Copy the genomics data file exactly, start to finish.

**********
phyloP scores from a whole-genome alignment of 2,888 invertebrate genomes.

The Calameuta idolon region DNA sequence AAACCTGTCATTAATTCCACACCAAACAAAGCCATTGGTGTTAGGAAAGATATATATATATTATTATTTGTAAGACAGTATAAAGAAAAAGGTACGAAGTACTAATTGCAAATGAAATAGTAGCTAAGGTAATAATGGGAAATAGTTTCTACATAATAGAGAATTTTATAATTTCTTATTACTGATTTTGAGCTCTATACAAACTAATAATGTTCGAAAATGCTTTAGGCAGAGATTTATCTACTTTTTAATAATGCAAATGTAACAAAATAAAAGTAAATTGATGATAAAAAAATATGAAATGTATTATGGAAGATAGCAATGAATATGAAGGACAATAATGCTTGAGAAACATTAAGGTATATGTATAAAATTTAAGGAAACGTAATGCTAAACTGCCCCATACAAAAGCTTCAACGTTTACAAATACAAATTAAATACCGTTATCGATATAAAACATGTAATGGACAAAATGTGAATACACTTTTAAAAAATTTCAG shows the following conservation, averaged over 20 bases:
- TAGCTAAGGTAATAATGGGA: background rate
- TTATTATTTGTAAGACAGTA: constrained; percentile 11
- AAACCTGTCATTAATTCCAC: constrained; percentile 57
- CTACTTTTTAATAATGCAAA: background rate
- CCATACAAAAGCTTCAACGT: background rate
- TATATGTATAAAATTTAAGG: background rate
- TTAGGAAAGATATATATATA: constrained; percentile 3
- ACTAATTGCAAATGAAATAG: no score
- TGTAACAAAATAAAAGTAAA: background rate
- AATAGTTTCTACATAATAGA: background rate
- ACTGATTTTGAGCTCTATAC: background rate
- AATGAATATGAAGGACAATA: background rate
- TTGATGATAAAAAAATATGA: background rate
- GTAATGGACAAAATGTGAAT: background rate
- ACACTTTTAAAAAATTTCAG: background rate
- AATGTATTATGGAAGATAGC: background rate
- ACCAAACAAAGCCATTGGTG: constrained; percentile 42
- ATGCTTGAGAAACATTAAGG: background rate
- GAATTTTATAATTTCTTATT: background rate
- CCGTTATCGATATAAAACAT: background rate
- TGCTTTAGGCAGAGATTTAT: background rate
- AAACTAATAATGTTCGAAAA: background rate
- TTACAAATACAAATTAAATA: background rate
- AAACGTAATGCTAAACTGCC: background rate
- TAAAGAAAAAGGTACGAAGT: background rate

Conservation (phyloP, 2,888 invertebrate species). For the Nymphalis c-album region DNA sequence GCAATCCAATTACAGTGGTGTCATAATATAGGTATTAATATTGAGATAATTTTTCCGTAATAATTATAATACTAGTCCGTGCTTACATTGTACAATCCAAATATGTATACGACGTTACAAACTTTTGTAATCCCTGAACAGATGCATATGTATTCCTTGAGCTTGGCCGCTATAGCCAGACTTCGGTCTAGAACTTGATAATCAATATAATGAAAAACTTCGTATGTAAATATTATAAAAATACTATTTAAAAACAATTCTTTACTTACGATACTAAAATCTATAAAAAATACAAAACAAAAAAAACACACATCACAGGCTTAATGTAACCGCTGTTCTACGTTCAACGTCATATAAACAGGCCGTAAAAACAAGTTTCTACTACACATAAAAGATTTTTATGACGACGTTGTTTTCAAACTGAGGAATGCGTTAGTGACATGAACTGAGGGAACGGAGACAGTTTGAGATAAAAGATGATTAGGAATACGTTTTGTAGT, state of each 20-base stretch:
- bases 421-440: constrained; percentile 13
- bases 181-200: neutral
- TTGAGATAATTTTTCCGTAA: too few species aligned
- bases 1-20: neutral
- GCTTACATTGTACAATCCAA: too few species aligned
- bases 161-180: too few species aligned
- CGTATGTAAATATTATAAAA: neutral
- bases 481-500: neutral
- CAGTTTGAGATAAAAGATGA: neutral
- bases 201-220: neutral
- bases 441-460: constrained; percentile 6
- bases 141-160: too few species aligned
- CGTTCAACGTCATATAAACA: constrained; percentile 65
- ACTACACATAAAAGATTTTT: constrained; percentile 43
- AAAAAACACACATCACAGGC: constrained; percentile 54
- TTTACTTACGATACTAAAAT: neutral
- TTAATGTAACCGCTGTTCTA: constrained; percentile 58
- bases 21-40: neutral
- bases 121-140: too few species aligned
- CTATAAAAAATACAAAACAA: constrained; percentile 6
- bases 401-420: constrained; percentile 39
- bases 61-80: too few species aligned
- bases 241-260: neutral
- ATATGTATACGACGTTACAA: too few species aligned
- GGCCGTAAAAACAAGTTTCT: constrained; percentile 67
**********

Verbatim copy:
phyloP scores from a whole-genome alignment of 2,888 invertebrate genomes.

The Calameuta idolon region DNA sequence AAACCTGTCATTAATTCCACACCAAACAAAGCCATTGGTGTTAGGAAAGATATATATATATTATTATTTGTAAGACAGTATAAAGAAAAAGGTACGAAGTACTAATTGCAAATGAAATAGTAGCTAAGGTAATAATGGGAAATAGTTTCTACATAATAGAGAATTTTATAATTTCTTATTACTGATTTTGAGCTCTATACAAACTAATAATGTTCGAAAATGCTTTAGGCAGAGATTTATCTACTTTTTAATAATGCAAATGTAACAAAATAAAAGTAAATTGATGATAAAAAAATATGAAATGTATTATGGAAGATAGCAATGAATATGAAGGACAATAATGCTTGAGAAACATTAAGGTATATGTATAAAATTTAAGGAAACGTAATGCTAAACTGCCCCATACAAAAGCTTCAACGTTTACAAATACAAATTAAATACCGTTATCGATATAAAACATGTAATGGACAAAATGTGAATACACTTTTAAAAAATTTCAG shows the following conservation, averaged over 20 bases:
- TAGCTAAGGTAATAATGGGA: background rate
- TTATTATTTGTAAGACAGTA: constrained; percentile 11
- AAACCTGTCATTAATTCCAC: constrained; percentile 57
- CTACTTTTTAATAATGCAAA: background rate
- CCATACAAAAGCTTCAACGT: background rate
- TATATGTATAAAATTTAAGG: background rate
- TTAGGAAAGATATATATATA: constrained; percentile 3
- ACTAATTGCAAATGAAATAG: no score
- TGTAACAAAATAAAAGTAAA: background rate
- AATAGTTTCTACATAATAGA: background rate
- ACTGATTTTGAGCTCTATAC: background rate
- AATGAATATGAAGGACAATA: background rate
- TTGATGATAAAAAAATATGA: background rate
- GTAATGGACAAAATGTGAAT: background rate
- ACACTTTTAAAAAATTTCAG: background rate
- AATGTATTATGGAAGATAGC: background rate
- ACCAAACAAAGCCATTGGTG: constrained; percentile 42
- ATGCTTGAGAAACATTAAGG: background rate
- GAATTTTATAATTTCTTATT: background rate
- CCGTTATCGATATAAAACAT: background rate
- TGCTTTAGGCAGAGATTTAT: background rate
- AAACTAATAATGTTCGAAAA: background rate
- TTACAAATACAAATTAAATA: background rate
- AAACGTAATGCTAAACTGCC: background rate
- TAAAGAAAAAGGTACGAAGT: background rate

Conservation (phyloP, 2,888 invertebrate species). For the Nymphalis c-album region DNA sequence GCAATCCAATTACAGTGGTGTCATAATATAGGTATTAATATTGAGATAATTTTTCCGTAATAATTATAATACTAGTCCGTGCTTACATTGTACAATCCAAATATGTATACGACGTTACAAACTTTTGTAATCCCTGAACAGATGCATATGTATTCCTTGAGCTTGGCCGCTATAGCCAGACTTCGGTCTAGAACTTGATAATCAATATAATGAAAAACTTCGTATGTAAATATTATAAAAATACTATTTAAAAACAATTCTTTACTTACGATACTAAAATCTATAAAAAATACAAAACAAAAAAAACACACATCACAGGCTTAATGTAACCGCTGTTCTACGTTCAACGTCATATAAACAGGCCGTAAAAACAAGTTTCTACTACACATAAAAGATTTTTATGACGACGTTGTTTTCAAACTGAGGAATGCGTTAGTGACATGAACTGAGGGAACGGAGACAGTTTGAGATAAAAGATGATTAGGAATACGTTTTGTAGT, state of each 20-base stretch:
- bases 421-440: constrained; percentile 13
- bases 181-200: neutral
- TTGAGATAATTTTTCCGTAA: too few species aligned
- bases 1-20: neutral
- GCTTACATTGTACAATCCAA: too few species aligned
- bases 161-180: too few species aligned
- CGTATGTAAATATTATAAAA: neutral
- bases 481-500: neutral
- CAGTTTGAGATAAAAGATGA: neutral
- bases 201-220: neutral
- bases 441-460: constrained; percentile 6
- bases 141-160: too few species aligned
- CGTTCAACGTCATATAAACA: constrained; percentile 65
- ACTACACATAAAAGATTTTT: constrained; percentile 43
- AAAAAACACACATCACAGGC: constrained; percentile 54
- TTTACTTACGATACTAAAAT: neutral
- TTAATGTAACCGCTGTTCTA: constrained; percentile 58
- bases 21-40: neutral
- bases 121-140: too few species aligned
- CTATAAAAAATACAAAACAA: constrained; percentile 6
- bases 401-420: constrained; percentile 39
- bases 61-80: too few species aligned
- bases 241-260: neutral
- ATATGTATACGACGTTACAA: too few species aligned
- GGCCGTAAAAACAAGTTTCT: constrained; percentile 67